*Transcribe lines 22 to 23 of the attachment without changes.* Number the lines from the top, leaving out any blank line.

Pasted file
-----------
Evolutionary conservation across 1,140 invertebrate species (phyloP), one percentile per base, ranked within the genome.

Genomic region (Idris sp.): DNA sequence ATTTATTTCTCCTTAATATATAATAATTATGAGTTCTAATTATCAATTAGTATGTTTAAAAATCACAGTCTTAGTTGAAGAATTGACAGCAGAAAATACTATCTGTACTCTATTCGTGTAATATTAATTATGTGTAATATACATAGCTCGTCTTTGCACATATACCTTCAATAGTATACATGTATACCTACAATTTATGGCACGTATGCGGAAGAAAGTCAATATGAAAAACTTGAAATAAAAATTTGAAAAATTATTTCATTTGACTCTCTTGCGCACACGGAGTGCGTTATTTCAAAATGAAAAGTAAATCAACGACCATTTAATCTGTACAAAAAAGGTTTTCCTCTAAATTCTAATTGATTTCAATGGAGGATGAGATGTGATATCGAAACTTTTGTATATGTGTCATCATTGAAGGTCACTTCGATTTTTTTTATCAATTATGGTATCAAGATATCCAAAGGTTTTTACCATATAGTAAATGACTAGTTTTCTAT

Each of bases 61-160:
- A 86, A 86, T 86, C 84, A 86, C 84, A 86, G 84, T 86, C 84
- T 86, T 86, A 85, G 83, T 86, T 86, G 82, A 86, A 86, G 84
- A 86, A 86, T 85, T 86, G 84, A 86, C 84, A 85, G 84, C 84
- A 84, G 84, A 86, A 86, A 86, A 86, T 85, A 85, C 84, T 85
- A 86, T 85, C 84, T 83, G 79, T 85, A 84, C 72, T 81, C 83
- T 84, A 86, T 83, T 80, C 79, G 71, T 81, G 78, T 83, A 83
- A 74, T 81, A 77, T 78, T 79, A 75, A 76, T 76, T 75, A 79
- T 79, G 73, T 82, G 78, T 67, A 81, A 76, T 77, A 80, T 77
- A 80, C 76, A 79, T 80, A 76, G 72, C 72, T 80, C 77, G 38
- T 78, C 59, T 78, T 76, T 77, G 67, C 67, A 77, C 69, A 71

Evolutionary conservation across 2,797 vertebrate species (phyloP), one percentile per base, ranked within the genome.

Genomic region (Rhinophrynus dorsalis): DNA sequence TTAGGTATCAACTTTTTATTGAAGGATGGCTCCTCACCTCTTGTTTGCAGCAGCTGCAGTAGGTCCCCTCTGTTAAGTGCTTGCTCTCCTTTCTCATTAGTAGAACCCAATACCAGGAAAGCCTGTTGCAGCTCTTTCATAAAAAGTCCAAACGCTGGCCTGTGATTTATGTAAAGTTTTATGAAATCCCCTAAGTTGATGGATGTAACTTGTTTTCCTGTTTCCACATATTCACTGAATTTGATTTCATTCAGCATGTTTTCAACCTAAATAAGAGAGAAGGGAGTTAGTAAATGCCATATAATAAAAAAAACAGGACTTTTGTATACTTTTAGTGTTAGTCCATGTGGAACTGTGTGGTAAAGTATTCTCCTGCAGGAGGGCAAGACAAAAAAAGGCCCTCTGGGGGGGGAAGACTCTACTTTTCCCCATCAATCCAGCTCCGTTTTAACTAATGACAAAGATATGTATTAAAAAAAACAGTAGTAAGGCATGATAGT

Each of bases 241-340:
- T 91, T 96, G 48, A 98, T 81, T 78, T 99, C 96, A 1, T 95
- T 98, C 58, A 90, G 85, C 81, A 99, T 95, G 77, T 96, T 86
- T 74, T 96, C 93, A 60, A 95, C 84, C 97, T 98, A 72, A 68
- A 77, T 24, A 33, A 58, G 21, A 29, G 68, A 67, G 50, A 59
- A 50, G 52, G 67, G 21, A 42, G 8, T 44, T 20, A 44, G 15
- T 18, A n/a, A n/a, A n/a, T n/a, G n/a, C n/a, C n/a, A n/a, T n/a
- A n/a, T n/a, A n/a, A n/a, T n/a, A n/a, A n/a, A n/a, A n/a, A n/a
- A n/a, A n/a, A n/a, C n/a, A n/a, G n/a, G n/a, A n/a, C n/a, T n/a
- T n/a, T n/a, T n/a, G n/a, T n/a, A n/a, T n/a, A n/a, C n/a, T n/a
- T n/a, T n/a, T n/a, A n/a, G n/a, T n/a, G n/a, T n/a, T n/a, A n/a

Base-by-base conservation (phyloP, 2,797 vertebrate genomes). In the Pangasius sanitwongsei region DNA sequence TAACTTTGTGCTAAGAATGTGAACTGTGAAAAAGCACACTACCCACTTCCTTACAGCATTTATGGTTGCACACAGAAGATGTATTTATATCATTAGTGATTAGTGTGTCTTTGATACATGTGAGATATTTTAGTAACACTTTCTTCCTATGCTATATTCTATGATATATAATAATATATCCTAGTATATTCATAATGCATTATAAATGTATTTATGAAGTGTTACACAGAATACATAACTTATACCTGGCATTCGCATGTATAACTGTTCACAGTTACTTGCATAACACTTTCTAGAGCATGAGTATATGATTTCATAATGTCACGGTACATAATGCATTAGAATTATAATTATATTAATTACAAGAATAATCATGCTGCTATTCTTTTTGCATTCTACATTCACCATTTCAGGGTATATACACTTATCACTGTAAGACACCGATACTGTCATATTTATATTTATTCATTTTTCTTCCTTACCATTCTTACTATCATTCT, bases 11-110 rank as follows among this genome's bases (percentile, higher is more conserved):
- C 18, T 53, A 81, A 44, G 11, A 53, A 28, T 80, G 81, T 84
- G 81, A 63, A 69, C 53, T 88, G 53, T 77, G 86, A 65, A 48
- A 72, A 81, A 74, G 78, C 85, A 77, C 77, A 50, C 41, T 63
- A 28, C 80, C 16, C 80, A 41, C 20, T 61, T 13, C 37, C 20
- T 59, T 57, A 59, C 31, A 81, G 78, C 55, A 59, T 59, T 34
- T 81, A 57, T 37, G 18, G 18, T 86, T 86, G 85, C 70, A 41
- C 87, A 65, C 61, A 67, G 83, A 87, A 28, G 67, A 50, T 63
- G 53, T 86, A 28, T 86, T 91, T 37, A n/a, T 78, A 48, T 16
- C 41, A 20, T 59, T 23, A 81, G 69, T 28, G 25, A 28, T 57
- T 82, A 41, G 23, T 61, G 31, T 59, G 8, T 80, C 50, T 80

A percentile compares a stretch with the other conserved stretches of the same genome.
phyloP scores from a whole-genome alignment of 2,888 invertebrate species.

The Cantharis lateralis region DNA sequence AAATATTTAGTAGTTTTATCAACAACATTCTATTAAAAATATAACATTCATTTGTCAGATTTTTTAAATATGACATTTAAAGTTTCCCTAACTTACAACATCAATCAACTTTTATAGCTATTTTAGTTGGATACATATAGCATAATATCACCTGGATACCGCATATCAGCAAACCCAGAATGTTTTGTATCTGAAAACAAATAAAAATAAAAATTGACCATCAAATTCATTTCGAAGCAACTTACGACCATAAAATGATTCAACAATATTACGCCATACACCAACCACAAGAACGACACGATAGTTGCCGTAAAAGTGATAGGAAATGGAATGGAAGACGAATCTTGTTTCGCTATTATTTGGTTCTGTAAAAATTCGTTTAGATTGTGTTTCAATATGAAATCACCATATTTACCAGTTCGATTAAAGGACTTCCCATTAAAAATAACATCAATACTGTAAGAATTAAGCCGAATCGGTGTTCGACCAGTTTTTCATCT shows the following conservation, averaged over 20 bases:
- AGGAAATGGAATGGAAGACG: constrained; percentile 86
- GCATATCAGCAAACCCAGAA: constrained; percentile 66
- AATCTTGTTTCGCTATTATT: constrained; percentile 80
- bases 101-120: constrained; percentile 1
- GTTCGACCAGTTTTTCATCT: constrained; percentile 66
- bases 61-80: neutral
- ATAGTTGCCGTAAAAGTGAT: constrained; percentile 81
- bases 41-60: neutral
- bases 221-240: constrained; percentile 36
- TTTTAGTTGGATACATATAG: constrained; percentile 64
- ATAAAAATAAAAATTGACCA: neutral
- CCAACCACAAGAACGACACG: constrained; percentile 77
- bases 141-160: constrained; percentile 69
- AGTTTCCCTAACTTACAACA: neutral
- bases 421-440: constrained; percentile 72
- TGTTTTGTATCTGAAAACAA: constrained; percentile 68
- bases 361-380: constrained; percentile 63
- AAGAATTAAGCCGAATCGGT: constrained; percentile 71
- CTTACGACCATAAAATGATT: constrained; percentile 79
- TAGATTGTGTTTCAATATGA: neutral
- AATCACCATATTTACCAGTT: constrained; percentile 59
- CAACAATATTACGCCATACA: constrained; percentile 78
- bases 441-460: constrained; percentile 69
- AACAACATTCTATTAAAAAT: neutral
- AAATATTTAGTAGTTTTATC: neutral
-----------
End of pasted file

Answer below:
- T 18, A n/a, A n/a, A n/a, T n/a, G n/a, C n/a, C n/a, A n/a, T n/a
- A n/a, T n/a, A n/a, A n/a, T n/a, A n/a, A n/a, A n/a, A n/a, A n/a